Sunday, September 20, 2015

Data Nucleus

For a moment, look at Data as a Nucleus where Data is the Atom and the Variables are Negative (electron) charges or Positive (proton) charges, creating Data Nucleus. The atom, or data, is constant, while electrons and protons are variables. If the number of protons and electrons are equal, that atom is electrically neutral, and variables in the processes are predictable within standard deviations.
If an atom, or data, has more or fewer electrons than protons, then it has an overall negative or positive charge, respectively. Data is affected by variety of variables, with environmental and human factors as major contributors. Environmental and human factors are reliable unpredictable with only a short time-span when outcome is predictable.
Environmental and human variables shapes data nucleus. 
When conducting a risk assessment based on collected data, and predicting the future based on that data, is like collecting locations of marbles when they are dropped, and then applying assumptions that these marbles will duplicate exact same location every time. The purpose of risk assessments are to predict the future based on past history. This is impossible, since data which are collected are data nucleus, with variable forces at that moment in time. These variable forces do no carry forward with past data collected. Without applying current data nucleus, risk assessments are just opinions of common sense without future reliability.

Incorrect risk-based wildfire management is not management but opinions.
It is widespread knowledge that forests around the world rejuvenate themselves by burning fires. These fires are damaging with an extremely high monetary cost. Wildfires burns not only the forest, but destroy lives, homes, businesses, equipment, recreational structures and everything else that are in their raging path. Precision dispatching of wildfire fighting resources to predicted regions becomes highly important.
These risk-based dispatching decisions, which are based on recorded data from previous years, become assumptions and opinions unless data nucleus is applied to each data collected.

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Tuesday, September 1, 2015

Testing Of Safety Management System (SMS)

Introduction of new equipment or processes is done with the expectancy that changes are improvements to increased productivity with a higher rate of return on cash invested. When new airplanes are introduced it is assumed that this will attract more customers and improve service in a competitive world. Airlines with an operational philosophy of high quality customer service have greater chances to attract more repetitious flyers and paint a positive image of the company.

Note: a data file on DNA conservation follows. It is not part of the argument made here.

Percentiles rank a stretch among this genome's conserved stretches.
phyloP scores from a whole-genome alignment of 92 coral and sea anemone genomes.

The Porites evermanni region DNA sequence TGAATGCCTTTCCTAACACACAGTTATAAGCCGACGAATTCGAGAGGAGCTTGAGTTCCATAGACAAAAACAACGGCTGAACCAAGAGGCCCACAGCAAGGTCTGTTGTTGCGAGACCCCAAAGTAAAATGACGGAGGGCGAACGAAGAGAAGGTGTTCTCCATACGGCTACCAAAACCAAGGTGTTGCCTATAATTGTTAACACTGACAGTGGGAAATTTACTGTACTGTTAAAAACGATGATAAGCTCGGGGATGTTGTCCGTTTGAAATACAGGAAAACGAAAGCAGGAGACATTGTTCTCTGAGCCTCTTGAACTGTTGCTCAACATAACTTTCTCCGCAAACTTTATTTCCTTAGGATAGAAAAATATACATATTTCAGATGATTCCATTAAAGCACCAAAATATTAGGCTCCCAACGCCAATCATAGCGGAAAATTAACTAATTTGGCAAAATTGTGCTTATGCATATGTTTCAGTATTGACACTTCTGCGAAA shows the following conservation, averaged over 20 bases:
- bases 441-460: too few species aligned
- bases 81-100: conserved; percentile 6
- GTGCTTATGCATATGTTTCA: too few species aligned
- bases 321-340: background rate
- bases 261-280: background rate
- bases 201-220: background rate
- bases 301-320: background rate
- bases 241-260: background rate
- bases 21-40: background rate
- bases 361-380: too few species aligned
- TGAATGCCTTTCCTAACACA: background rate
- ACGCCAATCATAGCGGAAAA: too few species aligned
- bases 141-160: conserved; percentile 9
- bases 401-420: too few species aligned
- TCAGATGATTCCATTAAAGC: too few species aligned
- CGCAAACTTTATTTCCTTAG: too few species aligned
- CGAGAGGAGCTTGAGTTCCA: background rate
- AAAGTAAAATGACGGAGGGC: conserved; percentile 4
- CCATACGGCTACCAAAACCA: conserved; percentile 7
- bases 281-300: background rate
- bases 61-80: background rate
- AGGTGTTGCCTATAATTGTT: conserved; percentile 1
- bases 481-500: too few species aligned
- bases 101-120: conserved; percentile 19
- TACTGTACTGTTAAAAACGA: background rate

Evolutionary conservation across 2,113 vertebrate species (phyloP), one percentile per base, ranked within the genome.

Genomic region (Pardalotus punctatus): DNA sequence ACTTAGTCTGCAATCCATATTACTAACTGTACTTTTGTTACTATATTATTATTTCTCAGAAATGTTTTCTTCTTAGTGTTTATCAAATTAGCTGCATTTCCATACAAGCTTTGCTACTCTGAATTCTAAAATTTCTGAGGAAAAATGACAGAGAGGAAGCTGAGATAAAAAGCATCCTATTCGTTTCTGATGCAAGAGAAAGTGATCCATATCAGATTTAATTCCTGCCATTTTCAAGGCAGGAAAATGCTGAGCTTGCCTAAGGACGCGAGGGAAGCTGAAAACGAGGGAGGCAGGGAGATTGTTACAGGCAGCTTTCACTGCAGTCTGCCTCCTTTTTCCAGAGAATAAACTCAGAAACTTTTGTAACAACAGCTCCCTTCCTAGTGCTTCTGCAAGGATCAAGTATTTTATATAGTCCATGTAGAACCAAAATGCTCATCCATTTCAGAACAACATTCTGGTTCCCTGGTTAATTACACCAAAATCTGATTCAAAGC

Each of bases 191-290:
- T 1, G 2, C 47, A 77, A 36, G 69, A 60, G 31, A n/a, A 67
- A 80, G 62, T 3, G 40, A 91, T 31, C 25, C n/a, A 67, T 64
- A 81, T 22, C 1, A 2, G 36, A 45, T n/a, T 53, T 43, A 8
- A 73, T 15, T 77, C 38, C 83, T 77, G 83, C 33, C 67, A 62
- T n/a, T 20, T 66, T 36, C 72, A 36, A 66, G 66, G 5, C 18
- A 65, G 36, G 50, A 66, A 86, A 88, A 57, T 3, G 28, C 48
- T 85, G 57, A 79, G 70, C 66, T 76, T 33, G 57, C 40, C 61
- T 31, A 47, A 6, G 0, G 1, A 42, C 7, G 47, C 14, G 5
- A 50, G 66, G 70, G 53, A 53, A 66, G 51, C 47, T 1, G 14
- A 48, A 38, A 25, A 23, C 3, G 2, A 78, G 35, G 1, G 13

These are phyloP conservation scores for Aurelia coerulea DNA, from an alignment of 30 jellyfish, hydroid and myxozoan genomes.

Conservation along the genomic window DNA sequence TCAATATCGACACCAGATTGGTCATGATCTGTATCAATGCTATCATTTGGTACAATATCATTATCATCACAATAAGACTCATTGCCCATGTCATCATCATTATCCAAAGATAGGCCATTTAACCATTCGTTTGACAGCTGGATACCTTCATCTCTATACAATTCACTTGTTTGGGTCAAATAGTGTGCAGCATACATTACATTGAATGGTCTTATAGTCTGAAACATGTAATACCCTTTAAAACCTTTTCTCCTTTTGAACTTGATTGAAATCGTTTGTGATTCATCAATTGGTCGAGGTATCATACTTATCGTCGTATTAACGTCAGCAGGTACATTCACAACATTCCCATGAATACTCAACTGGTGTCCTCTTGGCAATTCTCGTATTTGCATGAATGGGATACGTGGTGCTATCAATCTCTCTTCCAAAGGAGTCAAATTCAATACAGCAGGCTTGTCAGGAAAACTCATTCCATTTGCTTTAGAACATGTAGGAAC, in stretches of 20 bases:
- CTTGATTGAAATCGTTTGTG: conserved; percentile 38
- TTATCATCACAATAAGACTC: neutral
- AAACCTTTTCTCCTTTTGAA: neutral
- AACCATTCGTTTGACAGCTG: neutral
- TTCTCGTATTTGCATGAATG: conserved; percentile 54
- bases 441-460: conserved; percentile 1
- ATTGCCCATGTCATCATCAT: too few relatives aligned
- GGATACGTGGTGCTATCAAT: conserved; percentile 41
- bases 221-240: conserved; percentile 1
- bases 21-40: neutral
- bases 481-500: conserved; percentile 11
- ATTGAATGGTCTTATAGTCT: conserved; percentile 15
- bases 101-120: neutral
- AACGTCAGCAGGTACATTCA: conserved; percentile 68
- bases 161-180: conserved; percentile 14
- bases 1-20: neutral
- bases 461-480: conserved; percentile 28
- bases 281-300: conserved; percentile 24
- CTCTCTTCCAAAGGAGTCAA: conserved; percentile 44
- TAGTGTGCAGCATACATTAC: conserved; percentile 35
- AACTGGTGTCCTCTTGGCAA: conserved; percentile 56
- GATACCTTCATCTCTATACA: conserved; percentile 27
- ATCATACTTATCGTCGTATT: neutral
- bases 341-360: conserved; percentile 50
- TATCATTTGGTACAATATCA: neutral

A positive image sets the stage for success.
SMS is a risk-based approach to safety where risks are identified, assessed and placed into existing, or new operational programs. SMS is the management of variables in a Timing Management System (TMS). Timing of variables is a fundamental factor of risk management. It is irrelevant to safety-specific if an airplane is parked on the hanger line due to mechanical failures, but becomes relevant for the purpose of flight. If a crew is waiting for that same airplane to be airworthy, the issue of mechanical failure becomes a variable highly important to safety.

A change-management system must be in place for tabletop exercises and testing how changes affects SMS operational systems. When introducing changes as new equipment or processes, scenarios are configured and played out to establish the risk-factor for risk-factor management. These change-management analysis becomes virtual events of the future, as they are not assessed based on future data collection, but based on past data collection of similar scenarios.

A selective picture of a risk assessment leaves the rest of the story up for assumptions. 
When operational changes or new processes are introduces without a change-management system in n place the testing of SMS is not fully completed. Operational changes involves human factors which are not regular variables, but special, and often unpredictable variations. These human factors cannot be applied to react in the same manner to changes as mechanical factors do. 

Eliminating human factors from the equation when testing SMS, skews a risk assessment in favor of assumptions.

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